Toyota Motor scrambled to reassure customers on Feb. 2 that it has not sacrificed its legendary safety to be world number one as its recalls spread to the Middle East, Africa and Latin America.
The company has actively expanded overseas over the past decade to meet brisk demand for its cars, prompting critics to question whether its quality control has weakened in the process -- a suggestion the group denies.
"I do not think that the expansion of the production overseas has affected the quality," Toyota vice president Shinichi Sasaki told a news conference, at which he issued a fresh apology by the company for the massive recall.
"We have full trust in engineering and quality," added Sasaki, the first Toyota executive to talk publicly in Japan about the recalls since they spread around the world last week.
Toyota shares jumped 4.5% to 3,605 yen, recovering some of their recent heavy losses, as investors welcomed news that the company had found a remedy.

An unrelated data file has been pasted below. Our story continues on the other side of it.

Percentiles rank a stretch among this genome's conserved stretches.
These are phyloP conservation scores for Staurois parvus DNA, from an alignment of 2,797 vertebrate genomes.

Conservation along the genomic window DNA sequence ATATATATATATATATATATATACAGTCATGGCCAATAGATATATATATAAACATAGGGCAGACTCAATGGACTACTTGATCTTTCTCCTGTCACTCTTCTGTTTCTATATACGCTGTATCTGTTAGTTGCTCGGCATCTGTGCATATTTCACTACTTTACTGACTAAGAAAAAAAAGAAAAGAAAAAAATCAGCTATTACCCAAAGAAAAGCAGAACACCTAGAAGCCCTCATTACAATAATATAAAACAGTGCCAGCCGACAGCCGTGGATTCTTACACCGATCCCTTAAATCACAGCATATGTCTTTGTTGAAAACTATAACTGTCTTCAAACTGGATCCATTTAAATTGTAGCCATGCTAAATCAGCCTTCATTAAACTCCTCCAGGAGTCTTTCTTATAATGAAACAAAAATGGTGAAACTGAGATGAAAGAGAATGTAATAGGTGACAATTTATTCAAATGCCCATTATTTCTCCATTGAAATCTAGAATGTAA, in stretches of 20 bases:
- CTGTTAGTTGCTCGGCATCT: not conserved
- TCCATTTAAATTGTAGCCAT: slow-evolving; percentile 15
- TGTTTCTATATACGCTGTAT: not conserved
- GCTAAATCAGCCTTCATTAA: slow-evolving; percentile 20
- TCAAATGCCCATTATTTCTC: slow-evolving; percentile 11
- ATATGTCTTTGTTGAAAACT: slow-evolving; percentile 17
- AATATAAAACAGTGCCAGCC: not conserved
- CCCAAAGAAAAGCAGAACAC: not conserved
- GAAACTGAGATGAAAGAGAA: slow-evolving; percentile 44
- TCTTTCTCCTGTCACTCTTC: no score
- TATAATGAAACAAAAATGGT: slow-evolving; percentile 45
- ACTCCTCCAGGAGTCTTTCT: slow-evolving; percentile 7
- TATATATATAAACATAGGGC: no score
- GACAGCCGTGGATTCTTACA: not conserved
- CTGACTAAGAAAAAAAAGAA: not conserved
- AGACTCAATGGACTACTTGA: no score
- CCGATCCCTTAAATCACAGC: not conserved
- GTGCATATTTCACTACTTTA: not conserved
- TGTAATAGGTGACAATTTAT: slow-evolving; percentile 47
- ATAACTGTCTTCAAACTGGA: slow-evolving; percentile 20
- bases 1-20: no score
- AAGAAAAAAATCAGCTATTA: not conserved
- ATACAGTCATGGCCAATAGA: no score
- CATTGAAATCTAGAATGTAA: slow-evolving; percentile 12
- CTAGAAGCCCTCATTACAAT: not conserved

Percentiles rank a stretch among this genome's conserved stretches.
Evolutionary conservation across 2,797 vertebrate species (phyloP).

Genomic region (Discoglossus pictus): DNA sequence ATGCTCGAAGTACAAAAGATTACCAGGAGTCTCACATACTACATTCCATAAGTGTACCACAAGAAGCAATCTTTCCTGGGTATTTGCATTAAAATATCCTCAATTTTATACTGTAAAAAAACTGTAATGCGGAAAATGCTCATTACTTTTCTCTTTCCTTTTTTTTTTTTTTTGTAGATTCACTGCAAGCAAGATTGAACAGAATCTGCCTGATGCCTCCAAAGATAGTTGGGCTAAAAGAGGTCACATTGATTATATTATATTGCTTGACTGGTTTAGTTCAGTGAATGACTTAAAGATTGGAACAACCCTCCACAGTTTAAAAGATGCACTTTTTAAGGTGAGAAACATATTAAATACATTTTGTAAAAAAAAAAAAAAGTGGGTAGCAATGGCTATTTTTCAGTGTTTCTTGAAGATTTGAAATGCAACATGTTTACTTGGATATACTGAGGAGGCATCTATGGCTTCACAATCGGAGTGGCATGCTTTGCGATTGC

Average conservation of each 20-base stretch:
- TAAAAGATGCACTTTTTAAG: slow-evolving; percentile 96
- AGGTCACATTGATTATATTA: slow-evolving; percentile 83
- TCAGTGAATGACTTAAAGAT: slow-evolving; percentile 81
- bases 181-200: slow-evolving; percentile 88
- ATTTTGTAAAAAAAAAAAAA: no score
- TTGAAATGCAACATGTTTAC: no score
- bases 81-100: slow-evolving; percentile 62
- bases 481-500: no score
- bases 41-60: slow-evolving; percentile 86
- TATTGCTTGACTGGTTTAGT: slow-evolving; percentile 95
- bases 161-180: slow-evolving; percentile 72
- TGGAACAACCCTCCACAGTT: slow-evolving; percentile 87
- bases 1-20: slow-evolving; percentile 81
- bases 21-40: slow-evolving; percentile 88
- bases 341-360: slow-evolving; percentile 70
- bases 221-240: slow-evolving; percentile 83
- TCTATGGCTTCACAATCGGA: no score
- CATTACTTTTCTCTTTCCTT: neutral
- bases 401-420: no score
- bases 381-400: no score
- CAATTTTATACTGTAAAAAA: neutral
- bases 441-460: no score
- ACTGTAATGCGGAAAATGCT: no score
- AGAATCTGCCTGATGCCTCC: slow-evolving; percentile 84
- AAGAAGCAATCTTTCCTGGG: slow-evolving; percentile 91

The company is still unsure what the financial impact of the recalls will be for the automaker, Sasaki said. "The cost is going to be high but we needed to do this," he said. "Before we worry about the impact, we should worry about the customers and the dealers."
Toyota is facing criticism that it failed to communicate adequately with customers. It took more than a week for the company to outline a repair program after the recall was first announced. "We gave priority to properly issuing a warning, even at risk of causing confusion," said Sasaki. "I apologize from the management for the delay and I hope you understand the situation."
Copyright Agence France-Presse, 2010
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